Stockton to Offer Degree in Exercise Science Beginning in Fall 2016; Field Has High Job Demand
Stockton University’s School of Health Sciences will offer a new Bachelor of Science degree program in the growing field of Exercise Science beginning in the fall.
Exercise Science is the study of human movement. It includes interdisciplinary training in academic areas such as exercise physiology, nutrition, biomechanics, strength training, fitness assessment, exercise prescription, anatomy and physiology.
Students will learn to conduct and evaluate health and fitness assessments, design and implement exercise programs based upon assessment findings, and to monitor health and fitness changes and progression over time.
Graduates of an Exercise Science program can work in a variety of careers, including: athletic trainer, aquatics director, athletics administration, cardiac rehab specialist, coaching at a school or college, director of youth camp/sports program, physical activity epidemiologist, exercise physiologist, fitness instructor or program director at commercial fitness center, massage therapist, personal trainer, physical education, program director of corporate fitness center, recreational therapist, respiration therapist, sports director at a resort, sports management, sport psychologist, sports information director, sports journalist, sports marketing, or a strength and conditioning coach. Some of these may require additional training.
The undergraduate degree could also enable interested candidates to go on to advanced degree programs such as the Doctorate in Physical Therapy.
“Stockton found that there is a great need in terms of health care services in the region, and a strong demand from employers and prospective students for an Exercise Science program,” said President Harvey Kesselman.
Southern New Jersey has been ranked as the state’s least healthy region, according to the 2015 annual national report by the Robert Wood Johnson Foundation and the University of Wisconsin’s Population Health Institute.School of Health Sciences to offer a new degree program in Exercise Science.
“This illustrates the urgent need in our region for health and fitness professionals equipped with the knowledge, skill and abilities to take the lead in developing programs that will improve health and quality of life,” Kesselman said.
Federal and state labor statistics show the health and fitness field is growing fast, with national, state and local career opportunities. A poll of employers in southern New Jersey found many eager to provide internships and ultimately jobs for graduates of an Exercise Science program. The employers suggested that the program include topics such as basic business skills, management, communication and leadership training, which have been incorporated in the curriculum.
The program will begin in September with up to 50 students projected in the first class. Enrollment will expand gradually over four years, with additional faculty to be hired for a projected enrollment of 200 or more. New facilities, such as a lab for Exercise Science majors, are included in the new academic building which will open in 2018 on the Galloway campus.
The program will be coordinated by Kelly Dougherty, who is currently an assistant professor of Health Sciences. She received her M.S. in Translational Research from the University of Pennsylvania and her Ph.D. and M.S. in Kinesiology, emphasis in Exercise Physiology, from the Pennsylvania State University.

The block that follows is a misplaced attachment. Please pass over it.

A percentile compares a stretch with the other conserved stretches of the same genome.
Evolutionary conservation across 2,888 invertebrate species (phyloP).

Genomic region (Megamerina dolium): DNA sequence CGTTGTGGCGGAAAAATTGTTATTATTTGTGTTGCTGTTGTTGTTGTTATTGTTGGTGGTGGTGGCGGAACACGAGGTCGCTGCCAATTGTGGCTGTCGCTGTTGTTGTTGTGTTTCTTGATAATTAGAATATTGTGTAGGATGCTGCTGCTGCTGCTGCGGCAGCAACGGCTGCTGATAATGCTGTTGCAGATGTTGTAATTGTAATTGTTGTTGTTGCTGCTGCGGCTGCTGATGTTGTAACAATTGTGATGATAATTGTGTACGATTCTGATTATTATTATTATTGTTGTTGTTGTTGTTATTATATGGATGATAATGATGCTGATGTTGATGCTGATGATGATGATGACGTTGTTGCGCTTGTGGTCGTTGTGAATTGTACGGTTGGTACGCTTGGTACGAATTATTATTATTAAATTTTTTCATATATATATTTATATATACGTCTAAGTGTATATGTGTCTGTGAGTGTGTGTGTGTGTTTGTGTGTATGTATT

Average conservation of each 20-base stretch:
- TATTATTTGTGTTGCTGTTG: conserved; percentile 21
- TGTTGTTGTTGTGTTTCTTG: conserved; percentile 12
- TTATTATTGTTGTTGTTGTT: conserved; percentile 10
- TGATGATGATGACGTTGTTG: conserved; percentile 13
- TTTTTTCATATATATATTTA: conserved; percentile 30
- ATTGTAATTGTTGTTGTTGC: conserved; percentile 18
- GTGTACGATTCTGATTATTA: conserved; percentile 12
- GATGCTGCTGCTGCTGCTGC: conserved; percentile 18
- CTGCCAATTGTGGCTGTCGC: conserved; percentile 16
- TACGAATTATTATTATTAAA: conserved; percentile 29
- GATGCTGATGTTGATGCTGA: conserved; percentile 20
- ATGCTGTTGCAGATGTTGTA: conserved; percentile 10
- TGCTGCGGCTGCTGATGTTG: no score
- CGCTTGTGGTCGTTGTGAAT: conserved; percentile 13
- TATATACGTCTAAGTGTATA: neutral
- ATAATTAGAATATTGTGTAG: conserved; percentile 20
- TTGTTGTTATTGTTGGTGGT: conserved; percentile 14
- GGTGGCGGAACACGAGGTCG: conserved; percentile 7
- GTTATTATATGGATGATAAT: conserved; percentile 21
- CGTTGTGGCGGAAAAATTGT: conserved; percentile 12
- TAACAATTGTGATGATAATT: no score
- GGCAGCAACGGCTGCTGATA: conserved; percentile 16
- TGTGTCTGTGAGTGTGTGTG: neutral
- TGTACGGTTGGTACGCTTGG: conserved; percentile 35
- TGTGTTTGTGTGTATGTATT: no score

Dougherty completed a postdoctoral fellowship at the Children’s Hospital of Philadelphia and previously was a research assistant professor of Pediatrics in the Department of Pediatrics, Perelman School of Medicine at the University of Pennsylvania. Her research focuses on physical activity- and nutrition-related issues in healthy and chronically ill children, including those with cystic fibrosis, sickle cell disease and obesity. She has presented her research locally, nationally and internationally.
“Although the human body is designed for movement, people have become less physically active over time,” Dougherty said. “Regular physical activity is important because it is associated with a reduced risk of developing acute and/or chronic health conditions. More doctors are prescribing exercise instead of medicines for their patients to treat these adverse health conditions.
“This new program will address the public health need of physical inactivity by equipping students with the necessary knowledge and skills for entry-level Exercise Science positions in public or private industries or future graduate study in related areas,” she continued. “Students will be prepared for success in select certification examinations such as the American College of Sports Medicine’s (ACSM) Certified Exercise Physiologist and the National Strength and Conditioning Association’s (NSCA) Certified Strength and Conditioning Specialist.
“We anticipate that any student, especially athletes, with a passion for health and fitness will be interested in this new degree option,” Dougherty said. “We are beyond excited to launch this new program to train the next generation of Exercise Science professionals.”
Dean Theresa Bartolotta of the School of Health Sciences explained how the new program fits with Stockton’s mission of excellence in teaching, dedication to learning and service to the community: “Faculty and staff in the School of Health Sciences are dedicated to improving the quality of life for individuals in our surrounding community. With this new program we move forward toward meeting one of our goals, which is to offer dynamic programs that are responsive to the needs of the region.”